Tackling student loans depends on your generation


Tackling student loans depends on your generation

With reports showing student debt levels topping $1 trillion, many of us may feel the impact of student loans on our finances. The situation worsens when we have other competing priorities to attack.

It’s often thought that only Millennials deal with the problem of student loan debt. A recent Aon Hewitt study shows that’s not the case; 26 percent of Generation X workers and 13 percent of Baby Boomers carry student loans. Just as each situation is unique, the approach to attacking this debt varies based on your particular situation. Here are some things to keep in mind, depending on where you fall generationally.

How to Balance Student Loans as a Millennial

Debt can be suffocating. When you have a significant amount of debt to pay off, it can be overwhelming to know where to start. The average class of 2016 graduate is coming out of school with close to $40,000 in student loans. Many don’t know how to balance paying off that debt with long-term goals like retirement, or short-term goals like finding a place to live, buying a car and more.

With retirement so far off, it makes sense to throw everything at the debt and ignore retirement. Carl Gagnon, Assistant Vice President of Global Retirement Benefits at Colonial Life’s parent company, explains that may not always be the best move.

“Like many financial decisions, this will depend on a number of factors,” Gagnon says. “If Millennials have access to a 401(k) plan at work, they should look closely at the company matching contribution. If one exists, this ‘free’ company match will be provided, usually after one year of service.”

You may not feel like you can afford to set aside much, but this 401(k) match is a great way to grow the little bit you’re able to save – not to mention providing an immediate return. In light of that, it will generally make sense to make the minimum debt payment so you can take advantage of a 401(k) match. You can decide what to do with any extra funds after that.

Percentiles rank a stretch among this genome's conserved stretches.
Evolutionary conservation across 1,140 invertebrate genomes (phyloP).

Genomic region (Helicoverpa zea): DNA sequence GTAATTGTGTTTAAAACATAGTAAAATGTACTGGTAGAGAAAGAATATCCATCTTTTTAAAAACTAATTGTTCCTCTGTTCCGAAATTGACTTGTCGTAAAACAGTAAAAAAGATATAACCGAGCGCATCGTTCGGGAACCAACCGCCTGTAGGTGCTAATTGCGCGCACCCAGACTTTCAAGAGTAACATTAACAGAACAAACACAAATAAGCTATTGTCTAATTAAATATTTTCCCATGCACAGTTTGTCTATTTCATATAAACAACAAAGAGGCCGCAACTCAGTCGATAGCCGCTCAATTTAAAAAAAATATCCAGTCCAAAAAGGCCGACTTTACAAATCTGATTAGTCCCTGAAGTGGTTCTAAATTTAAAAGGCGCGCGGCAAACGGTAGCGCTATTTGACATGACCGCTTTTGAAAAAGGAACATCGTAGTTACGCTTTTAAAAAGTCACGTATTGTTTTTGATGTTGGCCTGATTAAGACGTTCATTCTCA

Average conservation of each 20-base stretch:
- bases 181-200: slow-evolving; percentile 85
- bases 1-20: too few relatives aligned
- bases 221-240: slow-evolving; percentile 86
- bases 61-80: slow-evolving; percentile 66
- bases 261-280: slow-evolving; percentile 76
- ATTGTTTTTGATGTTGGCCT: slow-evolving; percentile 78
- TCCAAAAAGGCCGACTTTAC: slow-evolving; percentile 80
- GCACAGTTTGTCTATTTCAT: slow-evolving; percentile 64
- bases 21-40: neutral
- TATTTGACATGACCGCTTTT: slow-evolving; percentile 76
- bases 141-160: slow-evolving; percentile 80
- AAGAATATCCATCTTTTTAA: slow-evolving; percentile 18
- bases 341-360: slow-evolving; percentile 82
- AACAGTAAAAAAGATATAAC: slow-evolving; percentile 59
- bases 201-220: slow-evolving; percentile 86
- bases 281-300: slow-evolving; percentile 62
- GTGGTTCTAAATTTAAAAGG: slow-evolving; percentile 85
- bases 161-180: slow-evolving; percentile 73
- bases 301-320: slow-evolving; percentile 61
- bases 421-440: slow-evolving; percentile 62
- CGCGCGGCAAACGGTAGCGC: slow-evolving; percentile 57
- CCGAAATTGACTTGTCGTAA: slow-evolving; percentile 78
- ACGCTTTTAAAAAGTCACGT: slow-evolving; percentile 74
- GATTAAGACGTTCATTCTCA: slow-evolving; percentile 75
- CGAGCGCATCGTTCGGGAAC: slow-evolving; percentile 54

The best way to balance this with student loan debt obligations is to start an emergency fund as soon as possible. Although experts recommend setting aside 3-6 months of living expenses, don’t let the goal hold you back from starting. Set aside funds until you can save $500, then $1,000 and build on that to grow your confidence in saving.

How to Balance Student Loans as a Gen Xer

Generation Xer face their own unique challenge with student loans – especially if they have growing families. Typically in their prime earning years and saving for retirement, Gen Xers also face other financial priorities like saving for college for their children, paying off a mortgage and other financial obligations. Student loans can create a drag on all those priorities.

If you’re in this situation, don’t give up. There are tools available to help you attack student loan debt so you can balance your priorities.

“More and more companies are offering financial help tools – including those focused on student debt – to support their employees with their financial demands,” says Gagnon.

If your employer offers such help, take advantage of their tools. Speaking with a financial advisor can also help you optimize your efforts. This will likely entail starting a budget and taking a holistic view of your finances, so you can identify where and how you should best focus your efforts.

How to Balance Student Loans as a Baby Boomer

A growing number of Baby Boomers face student loan debt problems – with those over 60 holding over $66 billion in debt, as of 2015. This poses a unique problem for Boomers, especially as they are focused on preparing for retirement and confronting the likelihood of living on a fixed income.  If student loans were taken through the Department of Education, the government may be able to garnish Social Security payments for those who default on payments.

Just as is the case with other age groups, work to find a solution, in light of your overall picture. Gagnon points out that not all solutions may be good. “There are some loans that can be re-amortized over a longer payment period, which has the effect of lowering the current monthly payment, but at the cost of lengthening the loan payment period.”

You likely will want to work with a financial advisor to help you form a plan of attack for the loans as you approach retirement. Doing so will help you know how these loans play into your overall financial health and how to retire with greater peace of mind.

Student loans pose a unique problem for many Americans. With helpful resources and careful planning, it’s possible to balance their role in your financial life.

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